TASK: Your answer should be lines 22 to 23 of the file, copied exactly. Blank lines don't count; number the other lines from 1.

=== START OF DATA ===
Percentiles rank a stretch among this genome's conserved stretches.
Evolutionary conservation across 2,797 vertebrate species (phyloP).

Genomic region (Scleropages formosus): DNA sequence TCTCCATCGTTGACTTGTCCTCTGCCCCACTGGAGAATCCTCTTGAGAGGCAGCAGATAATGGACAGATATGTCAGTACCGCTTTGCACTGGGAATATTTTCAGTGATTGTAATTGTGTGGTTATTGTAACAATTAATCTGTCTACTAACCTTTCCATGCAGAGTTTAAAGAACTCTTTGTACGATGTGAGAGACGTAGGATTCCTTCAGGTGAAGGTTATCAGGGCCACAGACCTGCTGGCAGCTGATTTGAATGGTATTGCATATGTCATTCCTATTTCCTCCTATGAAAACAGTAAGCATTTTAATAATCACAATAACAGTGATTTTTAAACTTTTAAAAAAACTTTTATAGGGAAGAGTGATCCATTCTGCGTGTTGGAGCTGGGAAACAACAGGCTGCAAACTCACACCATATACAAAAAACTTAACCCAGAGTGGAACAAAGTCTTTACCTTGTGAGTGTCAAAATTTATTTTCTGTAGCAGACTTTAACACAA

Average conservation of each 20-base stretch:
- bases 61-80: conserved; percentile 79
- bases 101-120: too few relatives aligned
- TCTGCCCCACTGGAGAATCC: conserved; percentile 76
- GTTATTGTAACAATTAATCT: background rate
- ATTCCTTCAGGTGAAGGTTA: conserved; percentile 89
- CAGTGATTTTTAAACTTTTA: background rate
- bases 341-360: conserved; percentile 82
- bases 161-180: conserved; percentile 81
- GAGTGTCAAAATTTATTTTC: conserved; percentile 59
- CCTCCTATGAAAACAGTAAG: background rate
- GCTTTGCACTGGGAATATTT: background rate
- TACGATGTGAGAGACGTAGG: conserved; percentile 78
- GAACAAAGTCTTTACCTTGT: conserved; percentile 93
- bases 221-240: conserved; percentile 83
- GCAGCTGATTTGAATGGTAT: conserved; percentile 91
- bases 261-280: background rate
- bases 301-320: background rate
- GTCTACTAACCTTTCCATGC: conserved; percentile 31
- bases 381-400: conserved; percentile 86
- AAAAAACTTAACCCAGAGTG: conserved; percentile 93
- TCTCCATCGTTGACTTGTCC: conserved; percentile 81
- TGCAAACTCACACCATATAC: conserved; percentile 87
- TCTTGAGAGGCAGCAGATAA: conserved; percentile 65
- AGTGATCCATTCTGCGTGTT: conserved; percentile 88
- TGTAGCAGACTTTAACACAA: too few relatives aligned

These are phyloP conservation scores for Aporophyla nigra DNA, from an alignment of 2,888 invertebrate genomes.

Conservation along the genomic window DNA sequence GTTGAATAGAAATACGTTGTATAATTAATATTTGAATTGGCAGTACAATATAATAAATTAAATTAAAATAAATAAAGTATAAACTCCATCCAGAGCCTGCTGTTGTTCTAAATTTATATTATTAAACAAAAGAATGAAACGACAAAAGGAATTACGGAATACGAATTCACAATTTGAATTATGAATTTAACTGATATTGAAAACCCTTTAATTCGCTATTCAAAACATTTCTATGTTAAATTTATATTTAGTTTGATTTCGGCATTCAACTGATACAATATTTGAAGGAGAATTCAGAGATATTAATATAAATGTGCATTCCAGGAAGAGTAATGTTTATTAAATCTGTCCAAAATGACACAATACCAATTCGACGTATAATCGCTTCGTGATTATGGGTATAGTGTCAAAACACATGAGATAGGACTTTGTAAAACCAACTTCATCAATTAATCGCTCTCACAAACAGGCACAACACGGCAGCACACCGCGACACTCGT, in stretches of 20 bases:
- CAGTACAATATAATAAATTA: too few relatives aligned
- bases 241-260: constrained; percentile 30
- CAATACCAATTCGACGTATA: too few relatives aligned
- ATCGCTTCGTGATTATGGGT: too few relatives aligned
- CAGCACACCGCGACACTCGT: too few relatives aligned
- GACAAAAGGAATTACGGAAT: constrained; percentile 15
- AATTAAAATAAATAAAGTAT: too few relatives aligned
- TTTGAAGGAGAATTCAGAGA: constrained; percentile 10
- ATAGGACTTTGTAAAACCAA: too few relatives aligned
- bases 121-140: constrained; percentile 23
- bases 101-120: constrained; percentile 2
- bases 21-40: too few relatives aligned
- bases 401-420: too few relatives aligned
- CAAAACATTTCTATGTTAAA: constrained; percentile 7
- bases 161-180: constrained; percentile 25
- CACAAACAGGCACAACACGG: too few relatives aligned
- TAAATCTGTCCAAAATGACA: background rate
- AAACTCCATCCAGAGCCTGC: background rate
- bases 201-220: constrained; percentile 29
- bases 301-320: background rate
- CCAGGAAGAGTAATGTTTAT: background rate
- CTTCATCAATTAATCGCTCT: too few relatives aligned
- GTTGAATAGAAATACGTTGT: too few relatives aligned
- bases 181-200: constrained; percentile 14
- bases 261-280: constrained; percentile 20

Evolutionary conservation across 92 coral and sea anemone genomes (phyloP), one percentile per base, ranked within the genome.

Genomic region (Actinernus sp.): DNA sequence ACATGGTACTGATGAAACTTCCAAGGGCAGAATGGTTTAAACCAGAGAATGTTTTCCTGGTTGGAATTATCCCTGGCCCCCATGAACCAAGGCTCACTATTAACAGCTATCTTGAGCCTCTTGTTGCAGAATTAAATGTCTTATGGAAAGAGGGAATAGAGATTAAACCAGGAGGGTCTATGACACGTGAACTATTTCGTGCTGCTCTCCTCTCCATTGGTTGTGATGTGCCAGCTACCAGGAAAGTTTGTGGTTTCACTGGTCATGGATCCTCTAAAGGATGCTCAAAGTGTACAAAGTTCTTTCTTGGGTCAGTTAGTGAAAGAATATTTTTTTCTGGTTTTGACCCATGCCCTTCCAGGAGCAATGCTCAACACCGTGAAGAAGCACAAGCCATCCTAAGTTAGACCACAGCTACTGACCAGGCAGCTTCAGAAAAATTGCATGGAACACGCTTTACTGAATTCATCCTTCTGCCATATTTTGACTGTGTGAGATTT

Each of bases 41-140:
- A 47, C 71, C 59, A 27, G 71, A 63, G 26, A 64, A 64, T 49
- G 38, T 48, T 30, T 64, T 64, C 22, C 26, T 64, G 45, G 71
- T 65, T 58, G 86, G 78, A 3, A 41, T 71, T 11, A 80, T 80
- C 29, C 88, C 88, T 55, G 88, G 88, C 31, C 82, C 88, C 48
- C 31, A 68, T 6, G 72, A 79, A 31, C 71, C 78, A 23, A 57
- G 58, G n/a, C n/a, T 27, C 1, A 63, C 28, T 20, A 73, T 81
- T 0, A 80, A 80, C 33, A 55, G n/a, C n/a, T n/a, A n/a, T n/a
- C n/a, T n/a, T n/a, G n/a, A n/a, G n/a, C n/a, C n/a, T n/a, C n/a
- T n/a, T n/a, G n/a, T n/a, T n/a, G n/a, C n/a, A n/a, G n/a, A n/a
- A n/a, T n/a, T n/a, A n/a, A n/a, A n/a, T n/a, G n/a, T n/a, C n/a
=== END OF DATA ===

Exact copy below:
- GTCTACTAACCTTTCCATGC: conserved; percentile 31
- bases 381-400: conserved; percentile 86